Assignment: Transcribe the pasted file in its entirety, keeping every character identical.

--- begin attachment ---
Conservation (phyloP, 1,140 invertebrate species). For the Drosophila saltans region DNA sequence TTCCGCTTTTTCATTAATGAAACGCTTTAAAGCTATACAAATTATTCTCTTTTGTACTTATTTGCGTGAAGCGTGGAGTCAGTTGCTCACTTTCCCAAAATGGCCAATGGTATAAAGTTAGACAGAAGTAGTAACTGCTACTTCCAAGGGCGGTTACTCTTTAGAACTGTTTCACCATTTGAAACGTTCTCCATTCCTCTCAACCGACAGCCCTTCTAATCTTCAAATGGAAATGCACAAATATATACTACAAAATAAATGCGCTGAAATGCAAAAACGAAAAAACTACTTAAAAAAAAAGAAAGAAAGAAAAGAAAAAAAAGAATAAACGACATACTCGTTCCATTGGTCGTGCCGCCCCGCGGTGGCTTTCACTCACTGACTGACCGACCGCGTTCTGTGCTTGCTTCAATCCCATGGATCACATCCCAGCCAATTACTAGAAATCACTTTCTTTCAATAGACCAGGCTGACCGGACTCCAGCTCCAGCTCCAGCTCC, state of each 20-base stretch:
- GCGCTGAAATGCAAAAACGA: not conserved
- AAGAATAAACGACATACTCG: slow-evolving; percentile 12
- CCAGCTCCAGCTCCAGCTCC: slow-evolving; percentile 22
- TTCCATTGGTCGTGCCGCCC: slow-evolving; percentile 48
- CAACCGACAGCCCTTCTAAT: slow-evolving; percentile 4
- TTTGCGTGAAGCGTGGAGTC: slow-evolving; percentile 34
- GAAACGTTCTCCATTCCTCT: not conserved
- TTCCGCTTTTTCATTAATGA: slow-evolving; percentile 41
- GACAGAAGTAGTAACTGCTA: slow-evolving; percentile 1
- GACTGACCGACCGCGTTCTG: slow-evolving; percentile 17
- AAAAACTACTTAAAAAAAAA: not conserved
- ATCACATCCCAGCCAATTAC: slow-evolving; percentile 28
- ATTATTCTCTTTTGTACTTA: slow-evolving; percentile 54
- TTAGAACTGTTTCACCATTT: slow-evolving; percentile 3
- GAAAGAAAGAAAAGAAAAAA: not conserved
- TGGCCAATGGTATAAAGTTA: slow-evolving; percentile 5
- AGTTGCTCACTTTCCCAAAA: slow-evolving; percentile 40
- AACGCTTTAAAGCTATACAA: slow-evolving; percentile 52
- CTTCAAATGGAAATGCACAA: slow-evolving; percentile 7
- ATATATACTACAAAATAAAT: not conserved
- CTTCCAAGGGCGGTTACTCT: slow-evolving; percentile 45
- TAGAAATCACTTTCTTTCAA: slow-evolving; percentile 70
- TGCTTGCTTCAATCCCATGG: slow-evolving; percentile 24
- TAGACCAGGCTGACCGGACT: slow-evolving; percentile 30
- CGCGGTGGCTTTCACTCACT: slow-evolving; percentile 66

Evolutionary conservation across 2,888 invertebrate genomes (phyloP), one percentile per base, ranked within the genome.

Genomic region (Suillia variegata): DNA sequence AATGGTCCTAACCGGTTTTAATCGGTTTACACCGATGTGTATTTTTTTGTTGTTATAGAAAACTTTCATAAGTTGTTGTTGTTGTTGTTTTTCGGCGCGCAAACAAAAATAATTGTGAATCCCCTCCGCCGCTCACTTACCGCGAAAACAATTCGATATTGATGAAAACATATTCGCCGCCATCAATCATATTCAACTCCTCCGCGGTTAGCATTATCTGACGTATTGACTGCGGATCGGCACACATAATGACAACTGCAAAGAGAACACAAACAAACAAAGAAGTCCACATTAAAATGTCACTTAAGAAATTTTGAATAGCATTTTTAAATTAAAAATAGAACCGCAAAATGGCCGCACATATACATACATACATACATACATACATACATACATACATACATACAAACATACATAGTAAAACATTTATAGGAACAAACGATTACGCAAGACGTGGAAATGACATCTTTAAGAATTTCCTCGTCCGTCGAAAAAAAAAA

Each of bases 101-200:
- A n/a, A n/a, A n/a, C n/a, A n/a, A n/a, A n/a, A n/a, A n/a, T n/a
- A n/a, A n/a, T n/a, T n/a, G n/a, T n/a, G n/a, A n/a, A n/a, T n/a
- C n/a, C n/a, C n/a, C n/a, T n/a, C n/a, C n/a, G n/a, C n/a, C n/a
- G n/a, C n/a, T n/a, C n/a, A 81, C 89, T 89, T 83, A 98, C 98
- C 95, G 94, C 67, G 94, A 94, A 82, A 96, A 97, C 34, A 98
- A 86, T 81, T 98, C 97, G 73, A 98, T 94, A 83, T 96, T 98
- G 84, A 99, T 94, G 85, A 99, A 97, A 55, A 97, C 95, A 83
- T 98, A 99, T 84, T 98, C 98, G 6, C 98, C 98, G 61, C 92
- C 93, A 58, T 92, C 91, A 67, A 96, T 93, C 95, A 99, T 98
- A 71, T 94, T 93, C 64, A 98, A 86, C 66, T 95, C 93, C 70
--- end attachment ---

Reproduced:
Conservation (phyloP, 1,140 invertebrate species). For the Drosophila saltans region DNA sequence TTCCGCTTTTTCATTAATGAAACGCTTTAAAGCTATACAAATTATTCTCTTTTGTACTTATTTGCGTGAAGCGTGGAGTCAGTTGCTCACTTTCCCAAAATGGCCAATGGTATAAAGTTAGACAGAAGTAGTAACTGCTACTTCCAAGGGCGGTTACTCTTTAGAACTGTTTCACCATTTGAAACGTTCTCCATTCCTCTCAACCGACAGCCCTTCTAATCTTCAAATGGAAATGCACAAATATATACTACAAAATAAATGCGCTGAAATGCAAAAACGAAAAAACTACTTAAAAAAAAAGAAAGAAAGAAAAGAAAAAAAAGAATAAACGACATACTCGTTCCATTGGTCGTGCCGCCCCGCGGTGGCTTTCACTCACTGACTGACCGACCGCGTTCTGTGCTTGCTTCAATCCCATGGATCACATCCCAGCCAATTACTAGAAATCACTTTCTTTCAATAGACCAGGCTGACCGGACTCCAGCTCCAGCTCCAGCTCC, state of each 20-base stretch:
- GCGCTGAAATGCAAAAACGA: not conserved
- AAGAATAAACGACATACTCG: slow-evolving; percentile 12
- CCAGCTCCAGCTCCAGCTCC: slow-evolving; percentile 22
- TTCCATTGGTCGTGCCGCCC: slow-evolving; percentile 48
- CAACCGACAGCCCTTCTAAT: slow-evolving; percentile 4
- TTTGCGTGAAGCGTGGAGTC: slow-evolving; percentile 34
- GAAACGTTCTCCATTCCTCT: not conserved
- TTCCGCTTTTTCATTAATGA: slow-evolving; percentile 41
- GACAGAAGTAGTAACTGCTA: slow-evolving; percentile 1
- GACTGACCGACCGCGTTCTG: slow-evolving; percentile 17
- AAAAACTACTTAAAAAAAAA: not conserved
- ATCACATCCCAGCCAATTAC: slow-evolving; percentile 28
- ATTATTCTCTTTTGTACTTA: slow-evolving; percentile 54
- TTAGAACTGTTTCACCATTT: slow-evolving; percentile 3
- GAAAGAAAGAAAAGAAAAAA: not conserved
- TGGCCAATGGTATAAAGTTA: slow-evolving; percentile 5
- AGTTGCTCACTTTCCCAAAA: slow-evolving; percentile 40
- AACGCTTTAAAGCTATACAA: slow-evolving; percentile 52
- CTTCAAATGGAAATGCACAA: slow-evolving; percentile 7
- ATATATACTACAAAATAAAT: not conserved
- CTTCCAAGGGCGGTTACTCT: slow-evolving; percentile 45
- TAGAAATCACTTTCTTTCAA: slow-evolving; percentile 70
- TGCTTGCTTCAATCCCATGG: slow-evolving; percentile 24
- TAGACCAGGCTGACCGGACT: slow-evolving; percentile 30
- CGCGGTGGCTTTCACTCACT: slow-evolving; percentile 66

Evolutionary conservation across 2,888 invertebrate genomes (phyloP), one percentile per base, ranked within the genome.

Genomic region (Suillia variegata): DNA sequence AATGGTCCTAACCGGTTTTAATCGGTTTACACCGATGTGTATTTTTTTGTTGTTATAGAAAACTTTCATAAGTTGTTGTTGTTGTTGTTTTTCGGCGCGCAAACAAAAATAATTGTGAATCCCCTCCGCCGCTCACTTACCGCGAAAACAATTCGATATTGATGAAAACATATTCGCCGCCATCAATCATATTCAACTCCTCCGCGGTTAGCATTATCTGACGTATTGACTGCGGATCGGCACACATAATGACAACTGCAAAGAGAACACAAACAAACAAAGAAGTCCACATTAAAATGTCACTTAAGAAATTTTGAATAGCATTTTTAAATTAAAAATAGAACCGCAAAATGGCCGCACATATACATACATACATACATACATACATACATACATACATACATACAAACATACATAGTAAAACATTTATAGGAACAAACGATTACGCAAGACGTGGAAATGACATCTTTAAGAATTTCCTCGTCCGTCGAAAAAAAAAA

Each of bases 101-200:
- A n/a, A n/a, A n/a, C n/a, A n/a, A n/a, A n/a, A n/a, A n/a, T n/a
- A n/a, A n/a, T n/a, T n/a, G n/a, T n/a, G n/a, A n/a, A n/a, T n/a
- C n/a, C n/a, C n/a, C n/a, T n/a, C n/a, C n/a, G n/a, C n/a, C n/a
- G n/a, C n/a, T n/a, C n/a, A 81, C 89, T 89, T 83, A 98, C 98
- C 95, G 94, C 67, G 94, A 94, A 82, A 96, A 97, C 34, A 98
- A 86, T 81, T 98, C 97, G 73, A 98, T 94, A 83, T 96, T 98
- G 84, A 99, T 94, G 85, A 99, A 97, A 55, A 97, C 95, A 83
- T 98, A 99, T 84, T 98, C 98, G 6, C 98, C 98, G 61, C 92
- C 93, A 58, T 92, C 91, A 67, A 96, T 93, C 95, A 99, T 98
- A 71, T 94, T 93, C 64, A 98, A 86, C 66, T 95, C 93, C 70